The Nord Stream Leaks: What’s the Conclusion?

At the end of last month, an area of the Baltic Sea was turned into a giant jacuzzi. Unexpected damage to the Nord Stream gas pipelines had caused gas to leak out, and western countries were quick to point the blame…

Xander Brett

Nord Stream 1 and Nord Stream 2 are parallel pipes that run from Russia to Lubmim in Germany. Last year, Nord Stream 1 transported around 59.2b cubic metres of gas from Russia to Europe: the loss of which has contributed to Europe’s energy crisis. On 26th September, a series of explosions were detected in both pipes, with gas leaking to the surface in international waters, predominantly between the coast of Sweden and the Danish island of Bornholm. Denmark’s prime minister, Mette Frederiksen, blamed Russian sabotage, while her Swedish counterpart, then prime minister Magadalena Andersson, also said sabotage was likely. Russia’s president, meanwhile, called the leaks “an unprecedented act of international terrorism”. On Saturday, he accused Britian’s navy of exploding the pipeline, a claim denied by the British government and its allies. Previously, Russia had suggested the United States was involved in the blasts.

On 2nd October, a joint investigation was launched by Denmark, Sweden and Germany. Meanwhile, the pipe’s operator said it was impossible to say when damage could be repaired or, indeed, whether that would ever be possible. It has led to a growing sense that this will spell the end to a project mired in controversy from the start. Former US president Donald Trump had warned opening Nord Stream 2 (which, in fact, never entered service) would risk Europe becoming “hostage” to Russian demands. Then, in a conference with Germany’s chancellor just days before Russia invaded Ukraine, President Biden said the United States would “bring an end” to the project if Russian troops crossed the border. After the leaks, though European gas prices jumped 12 per cent, environmental damage in the immediate vicinity was relatively low. Nevertheless, scientists have pointed to long term damage from methane that escaped in the week or so before pressure was relieved. It’s an impact still yet to fully pan out, and a conclusion to the leak’s cause is yet to be determined.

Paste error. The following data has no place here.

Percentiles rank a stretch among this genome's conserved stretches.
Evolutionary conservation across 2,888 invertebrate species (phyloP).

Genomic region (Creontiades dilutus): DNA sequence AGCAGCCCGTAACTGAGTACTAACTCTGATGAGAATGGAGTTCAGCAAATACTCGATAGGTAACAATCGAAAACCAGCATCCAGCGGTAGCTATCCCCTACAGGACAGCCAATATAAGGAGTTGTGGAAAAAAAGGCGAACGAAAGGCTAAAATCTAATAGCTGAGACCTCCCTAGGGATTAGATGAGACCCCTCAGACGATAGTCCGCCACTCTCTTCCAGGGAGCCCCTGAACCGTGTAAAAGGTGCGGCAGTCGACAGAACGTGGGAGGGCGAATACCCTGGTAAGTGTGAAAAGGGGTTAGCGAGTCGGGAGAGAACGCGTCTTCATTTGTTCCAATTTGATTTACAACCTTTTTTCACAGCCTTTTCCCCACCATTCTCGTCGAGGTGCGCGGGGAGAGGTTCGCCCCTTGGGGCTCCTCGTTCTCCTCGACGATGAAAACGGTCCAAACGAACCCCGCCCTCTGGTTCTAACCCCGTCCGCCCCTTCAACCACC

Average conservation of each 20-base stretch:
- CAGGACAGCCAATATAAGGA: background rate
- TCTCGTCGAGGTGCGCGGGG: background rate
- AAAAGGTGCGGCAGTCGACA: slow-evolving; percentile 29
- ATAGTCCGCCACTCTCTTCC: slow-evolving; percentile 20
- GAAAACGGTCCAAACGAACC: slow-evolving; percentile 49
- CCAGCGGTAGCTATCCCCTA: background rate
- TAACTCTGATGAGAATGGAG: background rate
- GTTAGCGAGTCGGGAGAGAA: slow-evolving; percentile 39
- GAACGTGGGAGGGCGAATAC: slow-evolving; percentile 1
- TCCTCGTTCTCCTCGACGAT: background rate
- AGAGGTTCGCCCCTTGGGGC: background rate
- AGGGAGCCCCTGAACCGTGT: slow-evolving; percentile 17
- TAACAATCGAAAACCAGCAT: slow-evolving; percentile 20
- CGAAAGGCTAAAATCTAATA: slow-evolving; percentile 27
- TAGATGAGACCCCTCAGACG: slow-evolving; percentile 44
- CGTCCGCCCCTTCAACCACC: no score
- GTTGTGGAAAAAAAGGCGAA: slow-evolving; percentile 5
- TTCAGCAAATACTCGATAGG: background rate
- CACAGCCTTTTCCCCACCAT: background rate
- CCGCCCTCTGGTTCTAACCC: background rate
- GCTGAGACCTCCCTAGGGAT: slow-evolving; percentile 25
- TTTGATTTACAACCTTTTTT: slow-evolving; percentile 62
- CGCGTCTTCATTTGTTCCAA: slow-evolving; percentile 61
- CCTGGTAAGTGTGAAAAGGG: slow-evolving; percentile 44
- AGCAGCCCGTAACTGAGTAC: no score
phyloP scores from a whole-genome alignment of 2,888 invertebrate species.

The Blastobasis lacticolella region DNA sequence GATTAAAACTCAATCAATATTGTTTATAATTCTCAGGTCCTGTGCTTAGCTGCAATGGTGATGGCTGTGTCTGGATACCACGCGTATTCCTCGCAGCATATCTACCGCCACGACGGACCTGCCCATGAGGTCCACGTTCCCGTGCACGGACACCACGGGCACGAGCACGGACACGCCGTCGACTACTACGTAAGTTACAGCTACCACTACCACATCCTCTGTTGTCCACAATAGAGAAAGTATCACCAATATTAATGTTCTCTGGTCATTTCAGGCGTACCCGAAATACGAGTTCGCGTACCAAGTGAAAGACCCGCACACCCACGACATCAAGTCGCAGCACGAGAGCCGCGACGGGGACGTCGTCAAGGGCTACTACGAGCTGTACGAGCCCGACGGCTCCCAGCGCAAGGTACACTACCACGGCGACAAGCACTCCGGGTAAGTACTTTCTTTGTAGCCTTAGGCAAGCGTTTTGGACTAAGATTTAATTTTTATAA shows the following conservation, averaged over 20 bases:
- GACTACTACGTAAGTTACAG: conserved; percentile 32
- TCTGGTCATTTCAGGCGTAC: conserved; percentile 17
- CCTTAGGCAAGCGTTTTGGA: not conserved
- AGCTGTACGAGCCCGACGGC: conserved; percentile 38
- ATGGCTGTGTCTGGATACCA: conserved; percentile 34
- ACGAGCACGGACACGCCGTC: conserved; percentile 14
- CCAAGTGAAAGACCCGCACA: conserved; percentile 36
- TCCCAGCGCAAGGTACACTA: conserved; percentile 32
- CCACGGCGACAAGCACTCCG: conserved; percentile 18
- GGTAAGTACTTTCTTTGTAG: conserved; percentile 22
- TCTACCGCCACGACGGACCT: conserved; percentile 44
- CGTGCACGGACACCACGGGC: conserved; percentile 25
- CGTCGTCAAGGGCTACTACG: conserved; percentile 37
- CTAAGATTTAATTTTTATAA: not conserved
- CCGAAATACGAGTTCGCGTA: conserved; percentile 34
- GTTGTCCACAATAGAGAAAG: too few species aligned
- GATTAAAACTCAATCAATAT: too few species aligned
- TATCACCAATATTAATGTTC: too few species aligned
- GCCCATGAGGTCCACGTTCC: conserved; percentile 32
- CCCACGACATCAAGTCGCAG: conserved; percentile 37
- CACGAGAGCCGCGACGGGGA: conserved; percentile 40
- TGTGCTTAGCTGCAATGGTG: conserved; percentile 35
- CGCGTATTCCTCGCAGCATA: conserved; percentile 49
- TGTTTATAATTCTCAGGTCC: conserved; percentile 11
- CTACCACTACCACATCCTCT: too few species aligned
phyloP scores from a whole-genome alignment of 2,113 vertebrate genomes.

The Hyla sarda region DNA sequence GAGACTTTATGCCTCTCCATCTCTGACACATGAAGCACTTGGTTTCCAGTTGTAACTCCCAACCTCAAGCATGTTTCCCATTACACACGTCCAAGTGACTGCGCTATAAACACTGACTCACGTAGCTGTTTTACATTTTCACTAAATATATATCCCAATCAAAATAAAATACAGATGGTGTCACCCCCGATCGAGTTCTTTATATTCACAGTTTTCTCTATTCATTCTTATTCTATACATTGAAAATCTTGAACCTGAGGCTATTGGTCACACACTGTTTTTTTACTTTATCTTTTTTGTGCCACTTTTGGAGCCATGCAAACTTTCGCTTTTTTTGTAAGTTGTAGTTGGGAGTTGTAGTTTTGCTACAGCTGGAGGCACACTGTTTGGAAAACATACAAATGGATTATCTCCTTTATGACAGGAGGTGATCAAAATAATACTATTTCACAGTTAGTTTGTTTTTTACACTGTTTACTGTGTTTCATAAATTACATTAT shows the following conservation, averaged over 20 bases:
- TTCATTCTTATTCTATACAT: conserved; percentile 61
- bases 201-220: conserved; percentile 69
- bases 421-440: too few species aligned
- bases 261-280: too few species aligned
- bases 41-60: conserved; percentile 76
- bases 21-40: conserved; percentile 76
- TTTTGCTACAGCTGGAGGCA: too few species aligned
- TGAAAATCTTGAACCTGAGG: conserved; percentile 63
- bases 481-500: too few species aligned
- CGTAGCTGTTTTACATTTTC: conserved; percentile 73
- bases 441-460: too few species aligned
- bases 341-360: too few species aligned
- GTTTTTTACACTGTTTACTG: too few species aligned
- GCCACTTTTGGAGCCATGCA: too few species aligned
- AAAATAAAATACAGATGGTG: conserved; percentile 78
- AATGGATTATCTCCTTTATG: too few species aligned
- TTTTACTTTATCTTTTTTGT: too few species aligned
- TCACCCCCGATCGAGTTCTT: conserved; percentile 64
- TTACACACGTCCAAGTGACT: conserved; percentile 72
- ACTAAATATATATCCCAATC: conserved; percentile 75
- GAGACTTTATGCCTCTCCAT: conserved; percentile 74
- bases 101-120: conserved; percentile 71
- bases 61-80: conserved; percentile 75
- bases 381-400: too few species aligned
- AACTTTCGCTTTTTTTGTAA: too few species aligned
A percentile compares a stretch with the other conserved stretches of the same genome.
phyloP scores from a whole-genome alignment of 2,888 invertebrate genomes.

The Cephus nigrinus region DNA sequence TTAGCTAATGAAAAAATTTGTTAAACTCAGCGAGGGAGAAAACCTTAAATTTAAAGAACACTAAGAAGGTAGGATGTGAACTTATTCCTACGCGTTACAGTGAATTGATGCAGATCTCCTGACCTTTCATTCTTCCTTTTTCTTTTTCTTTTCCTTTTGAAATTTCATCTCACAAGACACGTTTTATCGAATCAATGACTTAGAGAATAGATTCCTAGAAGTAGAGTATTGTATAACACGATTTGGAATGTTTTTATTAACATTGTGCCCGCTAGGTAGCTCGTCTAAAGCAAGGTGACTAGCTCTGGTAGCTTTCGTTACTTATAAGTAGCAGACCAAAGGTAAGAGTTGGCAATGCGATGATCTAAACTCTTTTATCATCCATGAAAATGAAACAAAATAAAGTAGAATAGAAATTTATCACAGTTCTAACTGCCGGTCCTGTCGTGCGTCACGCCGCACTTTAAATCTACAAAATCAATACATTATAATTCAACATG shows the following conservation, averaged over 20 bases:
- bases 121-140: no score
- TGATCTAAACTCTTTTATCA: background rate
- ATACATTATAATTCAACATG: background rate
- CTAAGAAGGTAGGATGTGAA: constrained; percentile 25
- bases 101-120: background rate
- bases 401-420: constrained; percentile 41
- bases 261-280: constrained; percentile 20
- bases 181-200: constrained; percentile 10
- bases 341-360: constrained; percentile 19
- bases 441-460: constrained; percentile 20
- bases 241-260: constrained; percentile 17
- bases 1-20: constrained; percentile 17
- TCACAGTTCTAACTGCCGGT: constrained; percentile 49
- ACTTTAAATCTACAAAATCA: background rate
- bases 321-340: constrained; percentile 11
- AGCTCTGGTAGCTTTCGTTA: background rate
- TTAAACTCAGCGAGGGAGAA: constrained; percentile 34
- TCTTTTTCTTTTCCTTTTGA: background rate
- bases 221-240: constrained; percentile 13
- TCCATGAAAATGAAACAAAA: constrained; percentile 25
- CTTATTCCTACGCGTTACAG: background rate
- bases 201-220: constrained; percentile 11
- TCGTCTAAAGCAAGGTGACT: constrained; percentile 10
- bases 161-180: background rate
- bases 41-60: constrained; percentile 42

This article is a Fika Online exclusive.

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